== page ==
Located on the opposite side of the historical French-Canadian city of Quebec in Canada, across river St. Lawrence, this project represents an initial step towards interpreting the intelligent proportions of the harmonic instruments to design an architecture performance through sound into expressions of formal proportion in architecture. A harmonic layer of string arrangement, designed through the synthesis of harmonic proportions, forms an Aeolian pavilion that uses wind energy to generate pleasant synaesthetic sound.
The spatial and functional implications of the Synaesthetic Museum become key requirements for it to function both as a museum and an Aeolian building. Structured round several prototypes and investigations, the design explores various tectonic analysis related to both the architectural language, generated through caustics, and the inclusion of fully functional harmonic strings. The goal of this project is to be able to translate and re-interpret the combination of sound and light to create a one unique performative experience.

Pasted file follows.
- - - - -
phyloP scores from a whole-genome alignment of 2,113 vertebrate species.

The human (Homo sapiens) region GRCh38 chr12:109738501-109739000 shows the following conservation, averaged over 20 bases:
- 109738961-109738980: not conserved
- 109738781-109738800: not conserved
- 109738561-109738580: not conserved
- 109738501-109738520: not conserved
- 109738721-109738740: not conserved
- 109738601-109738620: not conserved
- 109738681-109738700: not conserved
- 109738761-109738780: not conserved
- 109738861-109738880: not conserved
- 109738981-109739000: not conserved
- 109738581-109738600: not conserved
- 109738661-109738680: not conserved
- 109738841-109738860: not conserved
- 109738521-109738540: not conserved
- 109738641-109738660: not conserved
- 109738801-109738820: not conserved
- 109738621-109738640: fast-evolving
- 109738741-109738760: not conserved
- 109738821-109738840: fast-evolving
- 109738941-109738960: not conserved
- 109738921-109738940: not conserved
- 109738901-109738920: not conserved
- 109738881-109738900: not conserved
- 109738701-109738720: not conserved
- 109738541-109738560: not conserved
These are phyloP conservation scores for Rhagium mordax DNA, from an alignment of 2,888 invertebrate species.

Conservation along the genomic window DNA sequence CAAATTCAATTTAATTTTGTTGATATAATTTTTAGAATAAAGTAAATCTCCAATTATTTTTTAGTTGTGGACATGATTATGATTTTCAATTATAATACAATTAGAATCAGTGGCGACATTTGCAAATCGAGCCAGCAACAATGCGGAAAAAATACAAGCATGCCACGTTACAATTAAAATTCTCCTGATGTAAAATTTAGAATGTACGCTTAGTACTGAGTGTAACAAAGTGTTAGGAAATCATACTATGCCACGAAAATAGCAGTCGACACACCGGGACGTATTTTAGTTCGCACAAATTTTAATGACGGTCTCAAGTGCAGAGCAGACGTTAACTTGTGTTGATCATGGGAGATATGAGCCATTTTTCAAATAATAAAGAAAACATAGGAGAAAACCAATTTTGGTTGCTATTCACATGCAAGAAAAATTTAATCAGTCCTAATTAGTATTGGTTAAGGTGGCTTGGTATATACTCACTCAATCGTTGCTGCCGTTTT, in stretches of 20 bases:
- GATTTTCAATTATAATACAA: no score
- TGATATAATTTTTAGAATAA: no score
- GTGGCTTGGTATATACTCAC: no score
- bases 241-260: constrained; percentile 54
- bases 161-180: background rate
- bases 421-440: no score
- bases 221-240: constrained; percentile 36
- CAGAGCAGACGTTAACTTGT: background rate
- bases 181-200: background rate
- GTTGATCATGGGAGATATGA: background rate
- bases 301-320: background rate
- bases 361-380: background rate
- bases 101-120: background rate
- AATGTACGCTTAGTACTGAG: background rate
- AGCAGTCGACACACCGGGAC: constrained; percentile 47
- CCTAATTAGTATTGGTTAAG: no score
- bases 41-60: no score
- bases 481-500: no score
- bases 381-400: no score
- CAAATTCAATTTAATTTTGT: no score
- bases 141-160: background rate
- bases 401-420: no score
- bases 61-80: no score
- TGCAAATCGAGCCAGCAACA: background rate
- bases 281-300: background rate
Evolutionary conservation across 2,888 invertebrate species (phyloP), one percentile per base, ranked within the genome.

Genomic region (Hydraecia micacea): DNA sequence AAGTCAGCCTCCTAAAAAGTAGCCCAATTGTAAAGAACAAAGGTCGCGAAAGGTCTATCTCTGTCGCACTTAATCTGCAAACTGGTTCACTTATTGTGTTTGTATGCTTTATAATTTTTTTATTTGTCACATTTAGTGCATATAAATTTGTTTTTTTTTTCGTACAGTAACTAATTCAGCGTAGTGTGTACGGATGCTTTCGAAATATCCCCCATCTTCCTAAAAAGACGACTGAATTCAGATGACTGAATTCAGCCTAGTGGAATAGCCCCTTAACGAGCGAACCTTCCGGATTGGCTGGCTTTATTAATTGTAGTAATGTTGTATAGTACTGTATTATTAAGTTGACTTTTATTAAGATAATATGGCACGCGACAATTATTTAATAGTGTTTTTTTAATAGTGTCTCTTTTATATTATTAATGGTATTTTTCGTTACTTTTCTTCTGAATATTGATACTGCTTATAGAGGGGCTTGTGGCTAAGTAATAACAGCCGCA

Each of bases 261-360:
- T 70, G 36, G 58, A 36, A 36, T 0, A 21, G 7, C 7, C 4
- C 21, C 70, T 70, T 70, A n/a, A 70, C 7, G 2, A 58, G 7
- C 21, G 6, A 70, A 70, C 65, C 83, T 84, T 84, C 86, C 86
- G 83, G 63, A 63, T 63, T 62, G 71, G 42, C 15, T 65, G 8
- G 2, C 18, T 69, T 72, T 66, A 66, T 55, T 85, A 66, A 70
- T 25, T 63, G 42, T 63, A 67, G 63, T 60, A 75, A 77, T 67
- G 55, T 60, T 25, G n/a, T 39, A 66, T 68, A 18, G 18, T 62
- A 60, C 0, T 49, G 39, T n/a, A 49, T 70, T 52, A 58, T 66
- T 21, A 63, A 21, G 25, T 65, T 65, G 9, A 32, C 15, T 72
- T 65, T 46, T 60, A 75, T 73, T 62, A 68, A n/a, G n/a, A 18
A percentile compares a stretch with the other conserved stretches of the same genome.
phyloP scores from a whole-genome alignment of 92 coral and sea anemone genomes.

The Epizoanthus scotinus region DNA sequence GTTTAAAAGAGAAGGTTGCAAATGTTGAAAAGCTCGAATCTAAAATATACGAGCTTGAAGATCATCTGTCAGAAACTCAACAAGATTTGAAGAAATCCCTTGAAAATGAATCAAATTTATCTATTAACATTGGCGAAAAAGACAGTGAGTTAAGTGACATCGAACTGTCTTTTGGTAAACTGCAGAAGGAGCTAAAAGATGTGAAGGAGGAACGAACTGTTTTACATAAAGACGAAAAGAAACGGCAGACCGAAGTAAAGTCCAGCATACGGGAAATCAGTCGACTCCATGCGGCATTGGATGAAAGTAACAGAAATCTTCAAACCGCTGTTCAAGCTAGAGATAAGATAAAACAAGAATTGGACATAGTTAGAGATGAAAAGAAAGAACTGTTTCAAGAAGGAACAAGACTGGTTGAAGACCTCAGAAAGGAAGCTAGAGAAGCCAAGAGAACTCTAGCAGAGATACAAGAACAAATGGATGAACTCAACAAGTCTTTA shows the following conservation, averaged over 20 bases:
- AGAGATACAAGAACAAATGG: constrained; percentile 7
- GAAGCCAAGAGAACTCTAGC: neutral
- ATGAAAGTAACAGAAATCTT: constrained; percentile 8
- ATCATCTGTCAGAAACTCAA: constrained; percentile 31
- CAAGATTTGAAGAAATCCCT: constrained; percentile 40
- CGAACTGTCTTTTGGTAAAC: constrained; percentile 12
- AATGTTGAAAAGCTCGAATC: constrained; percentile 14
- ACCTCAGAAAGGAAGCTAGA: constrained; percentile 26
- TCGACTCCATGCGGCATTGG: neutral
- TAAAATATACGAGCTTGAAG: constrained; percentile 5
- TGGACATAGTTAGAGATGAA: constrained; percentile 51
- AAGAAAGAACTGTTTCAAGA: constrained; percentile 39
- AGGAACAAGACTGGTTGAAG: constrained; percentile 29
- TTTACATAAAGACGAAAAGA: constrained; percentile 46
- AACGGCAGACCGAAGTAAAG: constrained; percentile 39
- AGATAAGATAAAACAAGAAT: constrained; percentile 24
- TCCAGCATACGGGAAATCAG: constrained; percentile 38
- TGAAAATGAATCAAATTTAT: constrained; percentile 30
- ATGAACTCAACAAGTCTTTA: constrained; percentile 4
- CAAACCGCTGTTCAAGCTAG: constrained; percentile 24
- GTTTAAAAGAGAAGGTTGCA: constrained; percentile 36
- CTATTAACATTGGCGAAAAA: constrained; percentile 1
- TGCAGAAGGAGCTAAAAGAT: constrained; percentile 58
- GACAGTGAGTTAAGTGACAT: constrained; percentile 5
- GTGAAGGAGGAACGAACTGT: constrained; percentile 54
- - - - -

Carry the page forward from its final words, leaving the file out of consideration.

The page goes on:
The trend of movement and transition of light caustic patterns were studied through meticulous data mapping of the interaction between the initial surface pattern and its projected caustic pattern. The relation between the light source, the initial pattern and its protected pattern onto a designed recording surface was investigated through a fully functional physical generative model. Multiple light sources were computed individually providing arrayed projected curves generating form. Combining the human scale, structural possibility and the relationship with the environment, the projected arrays of the caustic pattern were further refined and optimised.
Synaesthetic Museum is a visual and aural application generating a poetic aesthetic of a fully experiential architecture that awakens one’s exploration through various areas of perception.